Hear ye, hear ye

The annual Sacramento Area Music Awards are months away, but the pre-Sammies gossip has begun. Although the list of nominated bands won’t officially be posted at www.sammies.com until May 5, SN&R already is receiving letters from artists and fans who are positive this year’s nominating committee has overlooked the only act worth mentioning. (Alas, “the only act worth mentioning” is never the same band from letter to letter.)

Every year, SN&R employees log a fair amount of cubicle hours responding to Sammies-related queries. But this year we’ve decided to get proactive and dispel some common myths about the Sammies.

Myth No. 1: Sammies winners are chosen by advertisers, beer sponsors, people on the SN&R staff who have never seen a live-music show, Clear Channel and Satan. With the exception of Satan, we’ve heard every one of these before. It’s unclear what people think a big corporation like Miller Brewing Co. or Clear Channel stands to gain by making sure the Secretions win a Sammie rather than the Snobs, but accusations of commercial influence are rampant.

Here’s the truth about the nominating process: Every spring, SN&R’s editorial department compiles a list of musicians, venue owners, promoters, recording engineers, music journalists, band photographers, record-label owners, radio DJs, zine publishers and anyone else we can think of who is active in the local music scene. This year, we asked 73 such people which local bands impressed them the most in 2004, and then we tallied the responses. The five bands that got the most votes in each category will appear on the Sammies ballot for the public to vote on in June.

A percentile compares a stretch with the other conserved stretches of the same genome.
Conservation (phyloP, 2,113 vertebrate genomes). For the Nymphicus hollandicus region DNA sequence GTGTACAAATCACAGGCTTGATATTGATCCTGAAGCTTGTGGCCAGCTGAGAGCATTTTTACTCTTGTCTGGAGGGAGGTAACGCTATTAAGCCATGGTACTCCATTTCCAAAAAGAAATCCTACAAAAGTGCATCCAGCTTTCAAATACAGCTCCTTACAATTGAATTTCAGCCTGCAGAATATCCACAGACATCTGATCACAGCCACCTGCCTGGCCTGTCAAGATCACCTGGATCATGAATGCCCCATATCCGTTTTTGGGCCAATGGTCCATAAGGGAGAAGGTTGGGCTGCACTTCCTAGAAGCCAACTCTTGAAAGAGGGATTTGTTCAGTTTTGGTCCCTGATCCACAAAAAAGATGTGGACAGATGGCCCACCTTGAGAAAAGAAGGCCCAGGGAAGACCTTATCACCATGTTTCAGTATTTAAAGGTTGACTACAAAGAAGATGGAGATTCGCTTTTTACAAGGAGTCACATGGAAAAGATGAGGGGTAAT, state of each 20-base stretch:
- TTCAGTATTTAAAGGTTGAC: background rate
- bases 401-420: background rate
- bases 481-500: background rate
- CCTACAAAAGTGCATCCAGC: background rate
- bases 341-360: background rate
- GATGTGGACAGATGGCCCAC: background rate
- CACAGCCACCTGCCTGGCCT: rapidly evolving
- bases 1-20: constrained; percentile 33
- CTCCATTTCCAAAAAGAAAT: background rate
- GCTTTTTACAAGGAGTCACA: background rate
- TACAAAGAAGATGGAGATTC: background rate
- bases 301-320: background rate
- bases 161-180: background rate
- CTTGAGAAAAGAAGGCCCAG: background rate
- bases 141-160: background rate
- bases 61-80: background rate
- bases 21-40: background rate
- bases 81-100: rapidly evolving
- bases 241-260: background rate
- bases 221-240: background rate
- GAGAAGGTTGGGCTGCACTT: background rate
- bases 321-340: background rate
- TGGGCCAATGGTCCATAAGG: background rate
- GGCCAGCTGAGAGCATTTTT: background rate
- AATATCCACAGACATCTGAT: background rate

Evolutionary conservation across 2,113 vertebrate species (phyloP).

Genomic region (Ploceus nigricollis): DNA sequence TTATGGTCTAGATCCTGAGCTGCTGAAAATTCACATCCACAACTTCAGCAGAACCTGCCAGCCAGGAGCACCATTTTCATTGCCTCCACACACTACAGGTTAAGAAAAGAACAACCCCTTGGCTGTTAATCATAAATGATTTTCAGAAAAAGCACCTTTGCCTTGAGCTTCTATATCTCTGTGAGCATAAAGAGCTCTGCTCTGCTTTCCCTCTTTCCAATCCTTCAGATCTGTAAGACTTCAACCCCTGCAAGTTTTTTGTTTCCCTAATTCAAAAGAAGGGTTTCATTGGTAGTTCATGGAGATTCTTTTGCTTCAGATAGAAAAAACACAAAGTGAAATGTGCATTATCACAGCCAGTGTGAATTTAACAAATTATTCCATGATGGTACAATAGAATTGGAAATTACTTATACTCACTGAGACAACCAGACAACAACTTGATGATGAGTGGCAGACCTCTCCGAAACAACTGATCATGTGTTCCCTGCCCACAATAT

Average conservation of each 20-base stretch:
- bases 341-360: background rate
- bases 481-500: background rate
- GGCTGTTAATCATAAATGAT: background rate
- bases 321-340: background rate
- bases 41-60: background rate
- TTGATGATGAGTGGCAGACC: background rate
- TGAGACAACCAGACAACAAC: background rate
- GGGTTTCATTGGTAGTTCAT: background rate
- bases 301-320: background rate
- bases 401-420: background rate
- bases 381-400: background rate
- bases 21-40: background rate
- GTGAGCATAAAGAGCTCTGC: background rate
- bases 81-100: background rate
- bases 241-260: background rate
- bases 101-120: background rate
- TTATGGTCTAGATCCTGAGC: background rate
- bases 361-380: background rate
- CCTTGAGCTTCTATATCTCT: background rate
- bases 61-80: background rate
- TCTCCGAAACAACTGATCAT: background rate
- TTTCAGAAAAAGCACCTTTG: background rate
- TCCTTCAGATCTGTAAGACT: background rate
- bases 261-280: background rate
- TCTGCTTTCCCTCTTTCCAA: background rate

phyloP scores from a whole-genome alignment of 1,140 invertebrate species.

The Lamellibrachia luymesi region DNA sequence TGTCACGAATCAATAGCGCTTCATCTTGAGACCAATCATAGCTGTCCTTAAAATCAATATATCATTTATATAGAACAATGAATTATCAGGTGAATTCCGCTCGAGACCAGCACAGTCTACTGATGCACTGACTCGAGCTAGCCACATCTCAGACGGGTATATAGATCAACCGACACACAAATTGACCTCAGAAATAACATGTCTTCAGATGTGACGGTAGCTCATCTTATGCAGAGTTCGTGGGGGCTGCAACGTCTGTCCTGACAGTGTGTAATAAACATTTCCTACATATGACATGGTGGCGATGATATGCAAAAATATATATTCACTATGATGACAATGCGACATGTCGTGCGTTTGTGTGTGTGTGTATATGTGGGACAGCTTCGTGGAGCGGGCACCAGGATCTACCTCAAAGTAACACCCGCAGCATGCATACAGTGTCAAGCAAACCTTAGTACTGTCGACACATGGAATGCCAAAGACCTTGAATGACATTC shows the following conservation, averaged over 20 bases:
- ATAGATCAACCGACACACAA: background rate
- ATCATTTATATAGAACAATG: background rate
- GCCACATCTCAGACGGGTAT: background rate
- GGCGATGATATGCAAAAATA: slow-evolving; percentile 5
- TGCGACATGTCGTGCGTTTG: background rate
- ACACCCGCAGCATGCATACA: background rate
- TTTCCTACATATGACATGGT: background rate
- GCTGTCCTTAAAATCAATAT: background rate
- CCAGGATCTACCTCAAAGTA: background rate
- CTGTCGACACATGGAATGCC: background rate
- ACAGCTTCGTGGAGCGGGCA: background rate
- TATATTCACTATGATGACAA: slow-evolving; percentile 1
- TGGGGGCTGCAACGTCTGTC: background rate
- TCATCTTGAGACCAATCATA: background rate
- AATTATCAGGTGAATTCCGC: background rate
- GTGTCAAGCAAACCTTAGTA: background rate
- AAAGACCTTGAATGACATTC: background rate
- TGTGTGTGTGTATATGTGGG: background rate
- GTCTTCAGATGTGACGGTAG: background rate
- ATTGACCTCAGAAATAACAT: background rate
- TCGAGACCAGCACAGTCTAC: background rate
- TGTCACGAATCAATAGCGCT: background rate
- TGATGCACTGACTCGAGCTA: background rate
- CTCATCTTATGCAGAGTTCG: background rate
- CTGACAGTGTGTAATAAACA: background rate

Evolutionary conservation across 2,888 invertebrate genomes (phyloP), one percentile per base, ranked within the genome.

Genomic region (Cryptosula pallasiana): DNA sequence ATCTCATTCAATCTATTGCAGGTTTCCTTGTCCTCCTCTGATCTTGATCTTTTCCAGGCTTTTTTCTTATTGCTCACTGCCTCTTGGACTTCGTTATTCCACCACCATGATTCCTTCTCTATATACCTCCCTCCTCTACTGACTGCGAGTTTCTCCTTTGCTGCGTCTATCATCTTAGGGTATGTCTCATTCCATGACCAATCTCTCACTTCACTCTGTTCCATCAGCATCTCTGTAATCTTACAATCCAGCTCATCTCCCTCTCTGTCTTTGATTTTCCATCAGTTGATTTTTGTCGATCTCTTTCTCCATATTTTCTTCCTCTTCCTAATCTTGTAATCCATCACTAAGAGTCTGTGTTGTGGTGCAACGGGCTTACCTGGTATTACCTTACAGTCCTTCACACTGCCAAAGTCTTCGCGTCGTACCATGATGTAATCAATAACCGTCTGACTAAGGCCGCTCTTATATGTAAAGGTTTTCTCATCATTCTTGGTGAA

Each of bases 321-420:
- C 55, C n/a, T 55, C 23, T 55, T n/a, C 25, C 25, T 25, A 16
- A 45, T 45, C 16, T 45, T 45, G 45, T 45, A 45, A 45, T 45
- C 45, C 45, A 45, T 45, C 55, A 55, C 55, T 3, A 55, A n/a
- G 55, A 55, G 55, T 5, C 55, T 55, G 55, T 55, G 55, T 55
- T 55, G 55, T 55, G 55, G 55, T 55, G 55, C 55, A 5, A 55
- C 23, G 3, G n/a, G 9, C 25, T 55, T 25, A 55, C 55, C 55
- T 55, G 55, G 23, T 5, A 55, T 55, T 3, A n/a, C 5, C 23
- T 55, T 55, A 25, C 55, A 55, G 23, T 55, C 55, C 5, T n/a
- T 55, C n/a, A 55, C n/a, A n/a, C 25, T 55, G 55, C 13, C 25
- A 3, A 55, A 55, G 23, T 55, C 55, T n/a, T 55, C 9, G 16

Myth No. 2: The Sammies are long and kind of boring. OK, this isn’t really a myth—but it will be this year. At the 2005 Sammies, scheduled for July 14 at the Empire Club, SN&R is eliminating long speeches and canned banter in favor of more socializing and music. The awards presentation will last only an hour and will be followed by full-length sets from several of this year’s nominated bands. And, unlike previous years, you won’t have to leave the show to hit the bar.

Myth No. 3: The Sammies matter. Every year we get angry letters from people who say the Sammies are meaningless (but disprove their point by getting so worked up). In truth, the Sammies are meaningless. Winning one won’t make you rich or famous, and the awards may not reflect who has the most talent. (Sacramento’s best musician is probably some bedroom hermit no one will ever hear.)

On the other hand, the Sammies are an opportunity to applaud Sacramento’s musicians and encourage perseverance in a sometimes thankless endeavor. It’s a reunion where fans and musicians meet friends they might not have seen since last year’s Sammies. And it’s a chance to do what music fans love most—stand in front of the stage and feel the music hit us in waves. Framed that way, maybe the Sammies do matter.